How have your stress levels been? 2018 and recent years have seen a surge in housing prices and a rise in global temperatures, and the amount of student debt Americans hold just keeps going up. Sound depressing? Maybe a little anxiety-inducing? You’re not the only one who thinks so. Depression jumped by 47 percent among millennials between 2013 and 2016, and millennials have higher rates of anxiety than any other generation.
So it only makes sense that you might want to know how to improve emotional health. But when you’re saddled with student loan debt, a mortgage and a low salary, as many millennials are, finding the cash flow to support mental health can be tough. Research points to affordability as the top reason people don’t get the mental care they need.
How to Improve Emotional Health on a Budget
Luckily, there are free or low-cost resources that can help. You just have to know where to look and be willing to try new things. Consider, for example:
- Finding in-network therapists. While finding in-network psychologists and psychiatrists may be a challenge, they’re out there. Search your insurer’s provider directory to find in-network mental health specialists near you. Doing so can mean big savings on your out-of-pocket costs.
- Using telemedicine benefits. If you can’t find an in-network mental health provider nearby, ask your insurance company if telemedicine is a part of your plan. You may be able to do counseling over the phone with in-network benefits — and all without leaving your pajamas.
- Filing out-of-network claims. Even if you choose an out-of-network provider, you can still file an out-of-network claim, which may give you the opportunity to apply at least some percentage of that care to your deductible. Check your policy for details.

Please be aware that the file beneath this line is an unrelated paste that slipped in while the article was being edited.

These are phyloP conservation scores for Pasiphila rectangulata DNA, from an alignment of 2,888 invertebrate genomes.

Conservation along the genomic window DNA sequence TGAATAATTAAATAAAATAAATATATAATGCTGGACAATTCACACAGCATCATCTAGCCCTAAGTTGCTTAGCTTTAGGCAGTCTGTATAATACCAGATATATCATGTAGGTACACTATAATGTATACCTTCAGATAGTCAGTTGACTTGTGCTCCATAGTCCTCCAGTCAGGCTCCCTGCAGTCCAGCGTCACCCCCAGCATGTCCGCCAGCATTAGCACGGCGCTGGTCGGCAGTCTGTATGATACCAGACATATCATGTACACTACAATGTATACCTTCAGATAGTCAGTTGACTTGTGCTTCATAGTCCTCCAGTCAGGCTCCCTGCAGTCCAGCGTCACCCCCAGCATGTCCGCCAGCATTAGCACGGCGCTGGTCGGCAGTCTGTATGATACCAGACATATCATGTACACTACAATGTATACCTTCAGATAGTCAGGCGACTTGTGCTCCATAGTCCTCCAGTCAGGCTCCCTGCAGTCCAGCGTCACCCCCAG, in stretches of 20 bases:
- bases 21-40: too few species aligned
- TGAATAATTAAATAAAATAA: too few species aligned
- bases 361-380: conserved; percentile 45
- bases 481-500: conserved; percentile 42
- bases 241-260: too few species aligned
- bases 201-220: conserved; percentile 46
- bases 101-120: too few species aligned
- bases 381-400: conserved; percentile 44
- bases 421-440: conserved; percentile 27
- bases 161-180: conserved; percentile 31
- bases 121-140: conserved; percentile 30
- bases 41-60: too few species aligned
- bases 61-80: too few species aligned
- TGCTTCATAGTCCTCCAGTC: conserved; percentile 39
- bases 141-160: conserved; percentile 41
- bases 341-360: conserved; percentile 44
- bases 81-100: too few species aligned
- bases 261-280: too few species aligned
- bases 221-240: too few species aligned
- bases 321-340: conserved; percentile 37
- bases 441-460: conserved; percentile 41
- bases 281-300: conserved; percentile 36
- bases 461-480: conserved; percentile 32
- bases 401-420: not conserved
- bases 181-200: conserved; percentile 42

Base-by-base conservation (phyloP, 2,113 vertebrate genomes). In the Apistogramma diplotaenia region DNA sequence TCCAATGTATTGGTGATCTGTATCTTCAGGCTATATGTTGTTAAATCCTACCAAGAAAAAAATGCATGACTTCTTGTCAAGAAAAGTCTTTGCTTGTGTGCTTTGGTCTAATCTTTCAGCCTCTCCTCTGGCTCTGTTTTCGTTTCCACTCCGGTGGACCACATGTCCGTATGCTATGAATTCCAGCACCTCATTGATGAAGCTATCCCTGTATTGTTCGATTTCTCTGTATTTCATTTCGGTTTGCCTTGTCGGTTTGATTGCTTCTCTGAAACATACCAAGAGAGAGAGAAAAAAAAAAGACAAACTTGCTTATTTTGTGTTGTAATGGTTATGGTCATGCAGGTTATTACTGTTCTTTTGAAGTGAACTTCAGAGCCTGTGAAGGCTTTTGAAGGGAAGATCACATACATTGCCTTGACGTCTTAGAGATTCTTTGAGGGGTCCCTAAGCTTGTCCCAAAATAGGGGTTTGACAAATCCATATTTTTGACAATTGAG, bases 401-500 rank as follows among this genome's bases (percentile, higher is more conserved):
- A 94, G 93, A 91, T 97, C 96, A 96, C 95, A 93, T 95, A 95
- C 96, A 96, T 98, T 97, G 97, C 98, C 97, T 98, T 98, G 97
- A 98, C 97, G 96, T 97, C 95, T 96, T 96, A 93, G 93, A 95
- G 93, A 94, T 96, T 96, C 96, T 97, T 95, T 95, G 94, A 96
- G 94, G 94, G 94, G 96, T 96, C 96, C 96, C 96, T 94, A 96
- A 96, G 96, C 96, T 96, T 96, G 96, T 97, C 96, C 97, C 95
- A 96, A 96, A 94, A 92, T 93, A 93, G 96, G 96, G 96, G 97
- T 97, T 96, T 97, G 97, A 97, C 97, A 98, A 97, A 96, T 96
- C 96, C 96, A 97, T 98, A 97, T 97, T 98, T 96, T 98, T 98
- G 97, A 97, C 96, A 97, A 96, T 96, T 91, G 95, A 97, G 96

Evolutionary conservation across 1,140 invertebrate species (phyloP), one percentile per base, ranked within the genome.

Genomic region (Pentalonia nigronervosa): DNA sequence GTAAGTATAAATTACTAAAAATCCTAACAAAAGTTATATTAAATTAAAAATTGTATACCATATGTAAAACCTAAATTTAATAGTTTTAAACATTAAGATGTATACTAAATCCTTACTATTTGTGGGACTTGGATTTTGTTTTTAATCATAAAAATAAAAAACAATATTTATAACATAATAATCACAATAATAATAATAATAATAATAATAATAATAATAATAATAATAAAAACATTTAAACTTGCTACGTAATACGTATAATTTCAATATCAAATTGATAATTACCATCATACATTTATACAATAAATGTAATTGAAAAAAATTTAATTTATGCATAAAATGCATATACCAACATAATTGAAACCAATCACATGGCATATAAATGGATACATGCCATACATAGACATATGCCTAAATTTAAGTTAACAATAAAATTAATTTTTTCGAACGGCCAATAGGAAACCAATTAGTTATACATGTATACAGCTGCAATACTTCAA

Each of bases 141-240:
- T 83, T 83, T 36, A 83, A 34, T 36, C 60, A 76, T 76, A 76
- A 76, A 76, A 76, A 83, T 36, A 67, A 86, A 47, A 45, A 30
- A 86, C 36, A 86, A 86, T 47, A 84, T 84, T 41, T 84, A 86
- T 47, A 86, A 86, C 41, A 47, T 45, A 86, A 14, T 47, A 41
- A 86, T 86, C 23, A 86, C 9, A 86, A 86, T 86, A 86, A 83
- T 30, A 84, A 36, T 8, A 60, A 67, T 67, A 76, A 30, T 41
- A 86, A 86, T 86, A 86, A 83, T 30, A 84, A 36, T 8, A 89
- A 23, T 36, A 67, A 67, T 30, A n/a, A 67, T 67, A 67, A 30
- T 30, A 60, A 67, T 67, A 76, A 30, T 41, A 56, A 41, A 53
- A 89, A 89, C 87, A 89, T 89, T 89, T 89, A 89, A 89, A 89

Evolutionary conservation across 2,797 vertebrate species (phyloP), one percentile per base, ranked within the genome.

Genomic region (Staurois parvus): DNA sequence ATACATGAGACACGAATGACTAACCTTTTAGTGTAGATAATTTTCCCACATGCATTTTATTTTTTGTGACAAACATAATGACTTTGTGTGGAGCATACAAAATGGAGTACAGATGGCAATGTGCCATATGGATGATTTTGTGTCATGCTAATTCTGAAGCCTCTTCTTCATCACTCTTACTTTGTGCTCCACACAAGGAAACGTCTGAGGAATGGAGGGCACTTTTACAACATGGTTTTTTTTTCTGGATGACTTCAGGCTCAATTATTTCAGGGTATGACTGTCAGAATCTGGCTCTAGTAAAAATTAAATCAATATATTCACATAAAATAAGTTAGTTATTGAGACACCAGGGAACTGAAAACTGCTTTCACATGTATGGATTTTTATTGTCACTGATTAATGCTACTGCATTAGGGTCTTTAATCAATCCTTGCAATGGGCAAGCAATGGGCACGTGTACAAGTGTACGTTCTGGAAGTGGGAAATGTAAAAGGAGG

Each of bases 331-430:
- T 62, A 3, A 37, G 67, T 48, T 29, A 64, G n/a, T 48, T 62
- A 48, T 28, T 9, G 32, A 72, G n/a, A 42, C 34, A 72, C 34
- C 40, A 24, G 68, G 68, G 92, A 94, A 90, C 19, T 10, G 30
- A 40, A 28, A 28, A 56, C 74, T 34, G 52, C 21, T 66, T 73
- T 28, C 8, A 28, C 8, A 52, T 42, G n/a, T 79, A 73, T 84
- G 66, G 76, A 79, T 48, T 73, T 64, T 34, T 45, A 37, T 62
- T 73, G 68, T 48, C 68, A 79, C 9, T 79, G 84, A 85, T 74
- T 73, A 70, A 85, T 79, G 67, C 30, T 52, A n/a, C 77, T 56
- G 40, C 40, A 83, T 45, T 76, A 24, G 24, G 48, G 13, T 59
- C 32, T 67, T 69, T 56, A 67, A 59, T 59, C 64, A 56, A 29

- Using a health savings account. If you have access to an HSA, use it! You can still pay an out-of-network mental health provider using your HSA funds. This way, you’ll save money by using pretax dollars — up to $3,450 yearly — for your own care.
- Trying a therapy training clinic. Consider going to a therapist in training, such as a supervised graduate student at a local college or university. What these therapists lack in experience, they usually make up for in energy and passion. According to the Anxiety and Depression Association of America (ADAA), such programs may offer low-cost psychology, psychiatry and behavioral health services to the public.
- Finding a support group. Many local chapters of mental health organizations (or even providers themselves) offer free community support groups on various topics — from addiction to depression and anxiety. Start your search using the ADAA’s online tool or ask your doctor for free resources near you.
- Downloading a free mental health app. Get support on the go with a mental health app on your phone. The chatbot Woebot, for example, uses cognitive behavioral therapy to root out troubling feelings through cheery, friendly questions — and has been shown to improve anxiety and depression in just two weeks. Free apps that encourage mindfulness, hypnosis and meditation may help, too.
The Link Between Mental and Physical Health
Whether you choose to get help digitally or in person, the most important thing is to learn how to improve your emotional health without breaking the bank. Not only will you improve your mental well-being when you learn how to improve emotional health, but you can also greatly improve your physical health (and health costs) down the road, too. That’s because mental disorders are firmly linked to physical problems. Those with depression, for example, are:
- More than twice as likely to have at least one other chronic condition
- Three times as likely to have a pain-related disorder or injury
- Seven times as likely to have an alcohol or substance use disorder
Do nothing and the cost of your care could snowball, so take a look at your budget and decide how much you can invest in your mental health. Do what you can today to protect your mind, body and wallet in the future.